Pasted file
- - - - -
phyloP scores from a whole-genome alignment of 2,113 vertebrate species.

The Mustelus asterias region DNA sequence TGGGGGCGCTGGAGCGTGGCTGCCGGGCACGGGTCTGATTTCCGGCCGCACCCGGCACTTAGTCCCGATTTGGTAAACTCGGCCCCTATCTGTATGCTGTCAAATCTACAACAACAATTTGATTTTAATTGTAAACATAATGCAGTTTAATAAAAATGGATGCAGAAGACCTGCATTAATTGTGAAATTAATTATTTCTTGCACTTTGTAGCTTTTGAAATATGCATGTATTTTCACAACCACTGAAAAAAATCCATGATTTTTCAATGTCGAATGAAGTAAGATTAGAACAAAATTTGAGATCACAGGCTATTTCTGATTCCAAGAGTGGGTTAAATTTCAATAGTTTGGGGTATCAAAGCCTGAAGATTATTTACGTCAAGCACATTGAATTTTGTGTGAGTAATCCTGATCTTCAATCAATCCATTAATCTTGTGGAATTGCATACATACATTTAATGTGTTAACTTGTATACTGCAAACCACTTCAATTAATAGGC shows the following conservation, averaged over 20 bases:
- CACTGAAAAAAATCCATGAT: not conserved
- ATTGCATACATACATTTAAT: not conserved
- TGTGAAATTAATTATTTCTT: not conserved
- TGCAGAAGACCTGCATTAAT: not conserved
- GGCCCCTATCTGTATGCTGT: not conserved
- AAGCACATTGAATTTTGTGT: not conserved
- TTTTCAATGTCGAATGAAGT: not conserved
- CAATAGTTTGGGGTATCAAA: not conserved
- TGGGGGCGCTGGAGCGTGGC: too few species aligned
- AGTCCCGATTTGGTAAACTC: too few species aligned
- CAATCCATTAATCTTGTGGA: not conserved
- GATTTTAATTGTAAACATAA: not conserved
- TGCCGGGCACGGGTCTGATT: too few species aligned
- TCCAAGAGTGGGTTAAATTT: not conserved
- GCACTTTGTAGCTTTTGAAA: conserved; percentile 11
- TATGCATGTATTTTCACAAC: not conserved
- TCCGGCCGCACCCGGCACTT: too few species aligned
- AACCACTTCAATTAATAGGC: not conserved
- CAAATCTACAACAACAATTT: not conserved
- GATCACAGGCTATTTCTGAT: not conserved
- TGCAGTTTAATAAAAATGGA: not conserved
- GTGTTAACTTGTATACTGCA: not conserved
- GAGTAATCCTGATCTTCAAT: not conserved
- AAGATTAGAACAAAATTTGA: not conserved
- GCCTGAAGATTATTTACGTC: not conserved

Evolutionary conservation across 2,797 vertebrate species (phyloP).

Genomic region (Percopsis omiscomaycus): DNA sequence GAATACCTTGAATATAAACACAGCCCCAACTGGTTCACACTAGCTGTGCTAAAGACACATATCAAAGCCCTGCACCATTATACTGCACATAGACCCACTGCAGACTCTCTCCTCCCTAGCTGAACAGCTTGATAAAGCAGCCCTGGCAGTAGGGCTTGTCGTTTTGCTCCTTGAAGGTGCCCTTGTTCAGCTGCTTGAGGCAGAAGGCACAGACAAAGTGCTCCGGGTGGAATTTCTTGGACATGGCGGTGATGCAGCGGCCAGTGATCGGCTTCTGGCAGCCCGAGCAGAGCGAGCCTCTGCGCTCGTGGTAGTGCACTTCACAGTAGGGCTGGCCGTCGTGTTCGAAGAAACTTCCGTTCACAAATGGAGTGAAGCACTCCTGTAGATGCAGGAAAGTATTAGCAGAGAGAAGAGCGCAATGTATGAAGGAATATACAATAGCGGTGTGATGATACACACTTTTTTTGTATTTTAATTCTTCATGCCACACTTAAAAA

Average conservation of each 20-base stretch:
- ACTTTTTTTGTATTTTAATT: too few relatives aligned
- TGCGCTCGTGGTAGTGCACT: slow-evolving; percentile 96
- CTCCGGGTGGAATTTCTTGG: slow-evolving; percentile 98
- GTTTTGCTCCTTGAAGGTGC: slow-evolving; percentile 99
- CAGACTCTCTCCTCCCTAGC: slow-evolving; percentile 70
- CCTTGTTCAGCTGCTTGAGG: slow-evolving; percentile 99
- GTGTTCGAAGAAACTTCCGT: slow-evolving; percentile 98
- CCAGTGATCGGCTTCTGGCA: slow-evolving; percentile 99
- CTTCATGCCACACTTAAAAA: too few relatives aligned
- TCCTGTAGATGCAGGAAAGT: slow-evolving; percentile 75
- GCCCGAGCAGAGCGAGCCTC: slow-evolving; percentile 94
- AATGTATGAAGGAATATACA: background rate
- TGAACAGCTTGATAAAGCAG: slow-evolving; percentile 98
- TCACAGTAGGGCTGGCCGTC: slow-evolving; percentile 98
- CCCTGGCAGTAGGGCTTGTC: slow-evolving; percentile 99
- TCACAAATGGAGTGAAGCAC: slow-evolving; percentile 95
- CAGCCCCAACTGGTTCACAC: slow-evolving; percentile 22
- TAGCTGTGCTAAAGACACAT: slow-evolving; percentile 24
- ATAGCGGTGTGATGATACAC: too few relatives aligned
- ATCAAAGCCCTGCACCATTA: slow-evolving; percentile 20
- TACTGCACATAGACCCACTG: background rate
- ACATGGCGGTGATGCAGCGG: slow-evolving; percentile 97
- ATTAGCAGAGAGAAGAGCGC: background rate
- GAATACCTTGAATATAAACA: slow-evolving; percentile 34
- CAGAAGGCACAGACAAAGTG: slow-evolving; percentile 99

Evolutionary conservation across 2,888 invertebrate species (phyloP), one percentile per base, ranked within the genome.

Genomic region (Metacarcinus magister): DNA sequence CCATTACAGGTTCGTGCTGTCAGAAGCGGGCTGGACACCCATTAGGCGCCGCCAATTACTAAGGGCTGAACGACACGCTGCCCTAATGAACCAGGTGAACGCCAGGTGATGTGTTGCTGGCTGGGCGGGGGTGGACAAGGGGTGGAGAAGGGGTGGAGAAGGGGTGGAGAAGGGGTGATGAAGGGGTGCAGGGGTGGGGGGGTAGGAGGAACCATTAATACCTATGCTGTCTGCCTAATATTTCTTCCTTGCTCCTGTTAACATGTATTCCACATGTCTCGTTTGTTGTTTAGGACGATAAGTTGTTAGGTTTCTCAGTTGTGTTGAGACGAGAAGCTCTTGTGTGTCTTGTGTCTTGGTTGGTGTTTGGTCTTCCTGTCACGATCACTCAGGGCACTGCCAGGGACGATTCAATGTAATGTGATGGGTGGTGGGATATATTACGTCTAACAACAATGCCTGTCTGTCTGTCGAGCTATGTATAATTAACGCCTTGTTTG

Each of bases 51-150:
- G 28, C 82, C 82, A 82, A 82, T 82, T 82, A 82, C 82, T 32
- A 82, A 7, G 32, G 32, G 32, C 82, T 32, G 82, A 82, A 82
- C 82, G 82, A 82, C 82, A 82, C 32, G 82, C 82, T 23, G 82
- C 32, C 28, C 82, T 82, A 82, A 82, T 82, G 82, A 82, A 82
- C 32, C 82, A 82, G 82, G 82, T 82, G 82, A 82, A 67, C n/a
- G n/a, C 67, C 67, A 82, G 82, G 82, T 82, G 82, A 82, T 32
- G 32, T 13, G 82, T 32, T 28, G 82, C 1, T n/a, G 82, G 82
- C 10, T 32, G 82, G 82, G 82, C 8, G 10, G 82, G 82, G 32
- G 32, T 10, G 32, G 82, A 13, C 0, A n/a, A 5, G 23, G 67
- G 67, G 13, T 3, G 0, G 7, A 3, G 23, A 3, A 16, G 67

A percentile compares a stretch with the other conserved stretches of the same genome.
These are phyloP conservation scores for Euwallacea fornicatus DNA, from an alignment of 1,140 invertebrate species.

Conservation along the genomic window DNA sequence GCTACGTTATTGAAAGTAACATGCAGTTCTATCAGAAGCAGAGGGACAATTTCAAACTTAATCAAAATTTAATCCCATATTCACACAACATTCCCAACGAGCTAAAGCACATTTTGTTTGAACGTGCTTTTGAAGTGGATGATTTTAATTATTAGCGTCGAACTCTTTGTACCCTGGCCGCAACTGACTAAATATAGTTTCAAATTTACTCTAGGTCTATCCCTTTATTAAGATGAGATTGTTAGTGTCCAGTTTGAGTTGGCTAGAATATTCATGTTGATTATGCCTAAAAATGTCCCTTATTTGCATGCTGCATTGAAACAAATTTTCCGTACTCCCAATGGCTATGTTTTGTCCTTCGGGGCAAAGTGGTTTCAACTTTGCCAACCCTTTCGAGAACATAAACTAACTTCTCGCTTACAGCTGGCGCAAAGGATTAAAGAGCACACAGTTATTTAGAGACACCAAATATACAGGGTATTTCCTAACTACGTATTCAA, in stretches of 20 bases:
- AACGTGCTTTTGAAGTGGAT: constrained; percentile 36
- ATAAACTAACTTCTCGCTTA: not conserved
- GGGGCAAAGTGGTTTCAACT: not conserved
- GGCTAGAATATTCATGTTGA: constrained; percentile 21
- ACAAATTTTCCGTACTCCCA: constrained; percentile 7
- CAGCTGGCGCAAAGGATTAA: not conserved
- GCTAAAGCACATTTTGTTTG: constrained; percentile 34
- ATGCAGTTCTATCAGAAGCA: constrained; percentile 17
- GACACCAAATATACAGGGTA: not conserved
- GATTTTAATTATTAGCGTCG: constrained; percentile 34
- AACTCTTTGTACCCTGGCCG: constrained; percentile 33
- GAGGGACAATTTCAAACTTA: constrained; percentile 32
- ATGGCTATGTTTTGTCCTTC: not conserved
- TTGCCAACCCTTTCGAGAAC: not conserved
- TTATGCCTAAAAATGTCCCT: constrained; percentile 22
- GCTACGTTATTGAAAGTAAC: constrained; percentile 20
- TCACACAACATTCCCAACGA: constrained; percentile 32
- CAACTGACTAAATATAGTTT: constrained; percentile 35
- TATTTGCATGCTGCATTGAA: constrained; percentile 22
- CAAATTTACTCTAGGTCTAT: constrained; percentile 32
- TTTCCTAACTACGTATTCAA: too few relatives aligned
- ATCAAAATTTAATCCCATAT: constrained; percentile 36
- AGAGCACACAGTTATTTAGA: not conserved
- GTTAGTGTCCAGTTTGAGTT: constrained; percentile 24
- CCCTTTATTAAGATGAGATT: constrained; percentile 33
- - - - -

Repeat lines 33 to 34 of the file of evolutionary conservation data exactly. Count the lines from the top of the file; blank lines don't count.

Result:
- CTCCGGGTGGAATTTCTTGG: slow-evolving; percentile 98
- GTTTTGCTCCTTGAAGGTGC: slow-evolving; percentile 99